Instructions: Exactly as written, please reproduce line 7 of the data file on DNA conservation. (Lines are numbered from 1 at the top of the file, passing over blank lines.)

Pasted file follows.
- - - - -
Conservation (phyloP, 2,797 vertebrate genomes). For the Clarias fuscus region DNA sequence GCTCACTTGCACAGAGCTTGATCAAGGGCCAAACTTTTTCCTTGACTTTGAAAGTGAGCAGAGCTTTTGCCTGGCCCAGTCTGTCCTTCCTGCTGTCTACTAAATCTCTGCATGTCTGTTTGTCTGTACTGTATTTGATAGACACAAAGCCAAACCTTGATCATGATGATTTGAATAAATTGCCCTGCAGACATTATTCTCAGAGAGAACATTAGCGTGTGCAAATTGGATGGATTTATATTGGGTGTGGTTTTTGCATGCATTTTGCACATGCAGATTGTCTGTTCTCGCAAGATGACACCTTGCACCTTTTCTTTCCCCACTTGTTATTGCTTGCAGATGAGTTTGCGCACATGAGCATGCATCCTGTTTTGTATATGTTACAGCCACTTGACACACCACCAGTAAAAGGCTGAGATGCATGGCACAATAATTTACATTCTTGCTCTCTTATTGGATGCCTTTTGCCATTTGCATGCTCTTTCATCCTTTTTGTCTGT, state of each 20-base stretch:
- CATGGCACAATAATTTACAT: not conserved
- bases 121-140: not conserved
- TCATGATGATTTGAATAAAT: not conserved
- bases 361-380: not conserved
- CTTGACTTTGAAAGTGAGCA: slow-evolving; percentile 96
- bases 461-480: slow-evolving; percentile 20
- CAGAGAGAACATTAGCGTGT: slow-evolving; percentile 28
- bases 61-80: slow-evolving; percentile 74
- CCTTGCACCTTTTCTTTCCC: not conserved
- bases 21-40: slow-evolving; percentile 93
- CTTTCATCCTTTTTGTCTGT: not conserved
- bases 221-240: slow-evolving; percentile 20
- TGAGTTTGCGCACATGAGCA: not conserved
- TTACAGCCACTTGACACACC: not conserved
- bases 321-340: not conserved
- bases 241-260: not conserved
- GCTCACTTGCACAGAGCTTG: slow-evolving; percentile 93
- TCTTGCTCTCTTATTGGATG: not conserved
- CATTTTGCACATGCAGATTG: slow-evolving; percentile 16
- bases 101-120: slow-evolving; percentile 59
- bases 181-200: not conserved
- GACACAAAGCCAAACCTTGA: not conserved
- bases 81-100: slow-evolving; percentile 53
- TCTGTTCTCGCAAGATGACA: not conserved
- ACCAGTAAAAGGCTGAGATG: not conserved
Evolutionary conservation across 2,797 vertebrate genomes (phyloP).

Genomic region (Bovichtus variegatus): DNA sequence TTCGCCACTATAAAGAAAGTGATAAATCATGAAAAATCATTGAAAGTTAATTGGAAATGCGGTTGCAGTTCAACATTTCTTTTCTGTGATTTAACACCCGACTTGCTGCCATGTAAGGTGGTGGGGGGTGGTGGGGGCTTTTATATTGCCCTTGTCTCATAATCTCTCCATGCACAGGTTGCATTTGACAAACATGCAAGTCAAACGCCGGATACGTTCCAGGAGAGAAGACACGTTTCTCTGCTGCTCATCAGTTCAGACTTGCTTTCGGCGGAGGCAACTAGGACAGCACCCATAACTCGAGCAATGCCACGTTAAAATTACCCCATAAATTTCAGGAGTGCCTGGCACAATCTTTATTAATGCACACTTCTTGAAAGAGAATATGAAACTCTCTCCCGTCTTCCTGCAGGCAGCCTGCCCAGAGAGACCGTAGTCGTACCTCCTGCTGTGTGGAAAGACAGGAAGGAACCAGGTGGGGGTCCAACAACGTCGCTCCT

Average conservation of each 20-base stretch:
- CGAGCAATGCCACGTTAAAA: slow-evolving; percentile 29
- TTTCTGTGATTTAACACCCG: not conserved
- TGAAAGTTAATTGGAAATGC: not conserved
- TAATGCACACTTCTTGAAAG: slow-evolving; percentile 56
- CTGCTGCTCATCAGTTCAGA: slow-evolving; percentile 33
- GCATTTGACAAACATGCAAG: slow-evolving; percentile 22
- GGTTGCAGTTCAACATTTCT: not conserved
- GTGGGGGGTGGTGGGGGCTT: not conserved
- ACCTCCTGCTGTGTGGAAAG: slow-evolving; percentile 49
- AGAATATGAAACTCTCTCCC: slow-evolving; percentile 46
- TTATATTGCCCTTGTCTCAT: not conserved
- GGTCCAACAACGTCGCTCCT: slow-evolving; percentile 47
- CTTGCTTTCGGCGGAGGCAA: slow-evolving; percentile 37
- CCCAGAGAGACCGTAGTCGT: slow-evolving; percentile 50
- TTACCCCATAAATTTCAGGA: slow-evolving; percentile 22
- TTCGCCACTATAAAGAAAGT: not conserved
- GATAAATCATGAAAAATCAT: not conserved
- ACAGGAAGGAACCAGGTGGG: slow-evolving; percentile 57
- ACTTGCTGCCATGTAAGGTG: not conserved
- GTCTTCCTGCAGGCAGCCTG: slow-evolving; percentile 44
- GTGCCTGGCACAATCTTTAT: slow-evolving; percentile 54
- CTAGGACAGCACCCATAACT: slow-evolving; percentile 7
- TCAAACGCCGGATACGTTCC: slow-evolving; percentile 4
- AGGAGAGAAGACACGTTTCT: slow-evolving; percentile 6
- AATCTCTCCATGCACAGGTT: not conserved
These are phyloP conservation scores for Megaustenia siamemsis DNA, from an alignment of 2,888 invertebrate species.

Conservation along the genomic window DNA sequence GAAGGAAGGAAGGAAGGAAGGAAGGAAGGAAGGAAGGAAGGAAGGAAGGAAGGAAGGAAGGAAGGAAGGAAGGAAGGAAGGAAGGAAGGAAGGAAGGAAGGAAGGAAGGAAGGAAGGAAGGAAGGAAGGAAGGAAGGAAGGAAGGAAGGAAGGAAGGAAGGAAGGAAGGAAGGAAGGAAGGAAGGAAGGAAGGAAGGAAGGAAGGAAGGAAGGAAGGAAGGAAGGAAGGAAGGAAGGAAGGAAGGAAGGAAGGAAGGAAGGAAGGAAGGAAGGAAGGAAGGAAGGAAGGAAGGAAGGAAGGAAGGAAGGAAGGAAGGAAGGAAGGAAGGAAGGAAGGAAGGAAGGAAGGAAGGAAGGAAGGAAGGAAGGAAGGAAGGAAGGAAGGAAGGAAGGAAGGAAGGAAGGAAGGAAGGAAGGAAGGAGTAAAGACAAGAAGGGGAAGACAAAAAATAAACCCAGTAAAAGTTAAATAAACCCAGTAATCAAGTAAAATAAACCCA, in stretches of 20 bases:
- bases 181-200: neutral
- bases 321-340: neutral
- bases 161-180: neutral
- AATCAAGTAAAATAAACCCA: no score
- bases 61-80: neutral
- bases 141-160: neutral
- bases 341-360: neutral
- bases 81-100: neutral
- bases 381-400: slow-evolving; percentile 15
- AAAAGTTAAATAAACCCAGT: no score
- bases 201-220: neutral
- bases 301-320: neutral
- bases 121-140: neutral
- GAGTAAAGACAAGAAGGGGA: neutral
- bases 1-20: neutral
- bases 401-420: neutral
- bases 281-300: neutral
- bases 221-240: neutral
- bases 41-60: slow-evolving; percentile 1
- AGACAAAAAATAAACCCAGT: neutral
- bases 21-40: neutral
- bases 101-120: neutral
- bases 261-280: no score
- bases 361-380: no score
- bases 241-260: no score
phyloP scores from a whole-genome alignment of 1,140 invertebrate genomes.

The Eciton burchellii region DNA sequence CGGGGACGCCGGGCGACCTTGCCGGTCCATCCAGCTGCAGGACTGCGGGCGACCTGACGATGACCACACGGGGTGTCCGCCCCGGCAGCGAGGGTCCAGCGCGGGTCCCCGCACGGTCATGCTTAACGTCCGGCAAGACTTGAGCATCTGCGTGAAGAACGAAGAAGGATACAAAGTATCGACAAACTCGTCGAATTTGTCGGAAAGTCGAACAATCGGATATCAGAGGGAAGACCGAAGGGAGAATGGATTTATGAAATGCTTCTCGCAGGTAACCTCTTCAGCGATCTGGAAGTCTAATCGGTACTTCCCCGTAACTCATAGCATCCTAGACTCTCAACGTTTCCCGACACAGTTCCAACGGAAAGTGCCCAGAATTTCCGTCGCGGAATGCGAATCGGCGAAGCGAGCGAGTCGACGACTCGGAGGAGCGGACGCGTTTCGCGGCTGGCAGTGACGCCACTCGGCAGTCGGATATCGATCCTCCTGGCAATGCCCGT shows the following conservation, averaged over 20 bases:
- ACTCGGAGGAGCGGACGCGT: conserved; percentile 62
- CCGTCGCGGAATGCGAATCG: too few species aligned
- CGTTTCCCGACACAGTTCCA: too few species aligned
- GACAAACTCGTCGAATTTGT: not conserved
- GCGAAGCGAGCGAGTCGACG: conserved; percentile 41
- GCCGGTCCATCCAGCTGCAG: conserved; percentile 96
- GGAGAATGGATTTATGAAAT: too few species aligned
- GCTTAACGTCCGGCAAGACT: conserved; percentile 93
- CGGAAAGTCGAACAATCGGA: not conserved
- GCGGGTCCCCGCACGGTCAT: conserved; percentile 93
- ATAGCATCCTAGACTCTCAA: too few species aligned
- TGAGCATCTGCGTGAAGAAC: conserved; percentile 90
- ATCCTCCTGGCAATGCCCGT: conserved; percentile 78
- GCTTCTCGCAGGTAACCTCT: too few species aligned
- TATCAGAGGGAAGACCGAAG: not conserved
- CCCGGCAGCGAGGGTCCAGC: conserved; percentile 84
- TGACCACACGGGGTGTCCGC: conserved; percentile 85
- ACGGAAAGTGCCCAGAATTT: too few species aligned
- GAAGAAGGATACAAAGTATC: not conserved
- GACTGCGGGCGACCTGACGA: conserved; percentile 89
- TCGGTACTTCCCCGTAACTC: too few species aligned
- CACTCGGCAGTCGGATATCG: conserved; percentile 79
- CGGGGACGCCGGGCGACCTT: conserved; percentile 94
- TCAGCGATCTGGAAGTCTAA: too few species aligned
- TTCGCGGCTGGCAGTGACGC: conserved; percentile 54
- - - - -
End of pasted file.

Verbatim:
- bases 461-480: slow-evolving; percentile 20